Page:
What exactly is a Haggis?
A Haggis is a very old Scottish dish, which combines meats, spices and oatmeal to create a very rich, unusual, but none the less delicious feast. The factual and historic description of Haggis is sometimes off-putting to people who have not tried it. Fortunately, modern techniques in the preparation and presentation of Haggis make it an acceptable delicacy to almost everyone’s palate. In fact, its simply delicious. If you haven’t tried haggis …..authentic Scottish Haggis…..you must ! Whilst here in Scotland it is not consumed on a daily basis, it does feature regularly on many peoples home menus throughout the year. It makes “guest” appearances on a more formal basis throughout the year, whenever Scottish culture is celebrated.
Why did Robert burns write about the Haggis?
This is an interesting question and I doubt if we will ever know exactly what inspired him to write The Address To A Haggis. What is clear however, is that Burns was presenting the Haggis as being a unique and symbolic part of Scottish identity and culture. Through the power of the spoken word and the imagery of vivid language, Rabbie successfully portrayed a picture in the mind, which has long since become the focal point of the celebration of Burns and Scotland.
When written, only a short time had passed since the Jacobite Rebellion. The French Revolution was alive, and America was in the aftermath of the War of Independence. In Britain, the political struggle between Scotland and England was very much to the fore and Burns wrote passionately on the subject.
So war, political struggle, and the Scottish identity were the catalyst for the poem. The humble Haggis was merely the vehicle used to demonstrate his proud Scottish nationalism, which he does in a light-hearted way. Burns clearly thought that Haggis was a great meal but he also recognised its nutritional value, its popularity and its unusual preparation and presentation. It was uniquely Scottish.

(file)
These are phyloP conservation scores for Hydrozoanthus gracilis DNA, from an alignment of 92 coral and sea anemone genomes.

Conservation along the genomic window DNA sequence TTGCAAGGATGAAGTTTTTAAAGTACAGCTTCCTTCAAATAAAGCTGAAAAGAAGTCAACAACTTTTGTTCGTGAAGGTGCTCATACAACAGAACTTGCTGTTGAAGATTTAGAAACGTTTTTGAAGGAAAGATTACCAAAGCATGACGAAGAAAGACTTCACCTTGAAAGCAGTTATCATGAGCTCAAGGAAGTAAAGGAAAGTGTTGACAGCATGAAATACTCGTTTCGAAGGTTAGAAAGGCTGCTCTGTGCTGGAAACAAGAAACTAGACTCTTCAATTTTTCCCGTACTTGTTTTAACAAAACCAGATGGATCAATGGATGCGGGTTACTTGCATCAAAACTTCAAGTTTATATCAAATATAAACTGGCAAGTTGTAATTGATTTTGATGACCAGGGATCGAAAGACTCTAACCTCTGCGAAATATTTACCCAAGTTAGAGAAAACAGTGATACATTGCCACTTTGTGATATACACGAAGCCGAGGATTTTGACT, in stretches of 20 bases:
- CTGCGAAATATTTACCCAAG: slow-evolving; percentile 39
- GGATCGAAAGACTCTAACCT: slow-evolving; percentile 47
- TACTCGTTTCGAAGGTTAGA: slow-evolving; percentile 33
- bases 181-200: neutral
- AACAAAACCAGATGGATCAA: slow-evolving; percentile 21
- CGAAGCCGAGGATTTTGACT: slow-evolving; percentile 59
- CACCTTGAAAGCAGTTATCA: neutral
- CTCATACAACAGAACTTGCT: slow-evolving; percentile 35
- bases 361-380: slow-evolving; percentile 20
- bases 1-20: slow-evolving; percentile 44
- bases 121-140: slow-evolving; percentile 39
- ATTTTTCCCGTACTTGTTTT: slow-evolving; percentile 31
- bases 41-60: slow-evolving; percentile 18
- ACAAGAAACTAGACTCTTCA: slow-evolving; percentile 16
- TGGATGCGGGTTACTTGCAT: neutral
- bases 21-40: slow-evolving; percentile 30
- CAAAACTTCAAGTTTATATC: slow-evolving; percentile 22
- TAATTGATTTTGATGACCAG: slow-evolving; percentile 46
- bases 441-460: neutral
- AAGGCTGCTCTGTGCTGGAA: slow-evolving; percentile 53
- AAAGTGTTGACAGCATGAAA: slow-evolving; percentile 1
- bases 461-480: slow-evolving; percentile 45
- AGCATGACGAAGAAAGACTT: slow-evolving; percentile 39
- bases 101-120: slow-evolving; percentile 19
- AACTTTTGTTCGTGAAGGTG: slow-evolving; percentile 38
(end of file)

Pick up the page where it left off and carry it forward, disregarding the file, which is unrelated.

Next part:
It is therefore easy to see why Rabbie made the link between Scotland’s Identity at that time, and the serving of Haggis to ordinary Scots, as an ordinary Scottish meal. I suppose it was a strange subject to write about but this is the mastery of Burns!
Why is the Haggis served during Scottish cultural celebrations?
Following the death of Burns, a number of Burns Clubs were formed to celebrate and honour his memory..and what better than to serve the great Haggis during this celebration, and to recite his famous Address to a Haggis.
This custom has been carried through the years and has now become firmly established as one of the key recitals at any Burns Supper , celebrated by millions throughout the world.
All manner of Scottish celebrations choose to have Haggis on their menu. It is a truly excellent choice for such occasions and almost everyone who tries it..loves it ! There is nothing better than real, authentic, Scottish haggis, served traditionally with “neeps n tatties” At home with the family, entertaining guests, or at organised events..go for Haggis!
Burns wrote the poem as a celebration of Scotland and all things Scottish. In some ways it is quite strange and rather amusing to think that one of the worlds greatest poets, should write so passionately about a simple meal. Rabbie himself, would no doubt find the celebrity status of the Haggis hilarious, particularly since he is responsible for that fame!
All in all, it is very fitting that the humble Scottish Haggis has continued and prospered in modern society, and has itself now become representative of Scotland.
What does the Address to a Haggis mean?
Address To A Haggis
Fair fa’ your honest, sonsie face, Great chieftain o’ the puddin-race! Aboon them a’ ye tak your place, Painch, tripe, or thairm: Weel are ye wordy o’ a grace As lang’s my arm.
The groaning trencher there ye fill,
His knife see rustic Labour dight,
Then, horn for horn,
Is there that owre his French ragout
Poor devil! see him ower his trash,
But mark the Rustic, haggis fed,
Ye Pow’rs wha mak mankind your care,
Fair is your honest happy face Great chieftain of the pudding race Above them all you take your place Stomach, tripe or guts Well are you worthy of a grace As long as my arm
The groaning platter there you fill
His knife having seen hard labour wipes
Then spoon for spoon
Is there that over his French Ragout
Poor devil, see him over his trash
But take note of the strong haggis fed Scot
You powers who make mankind your care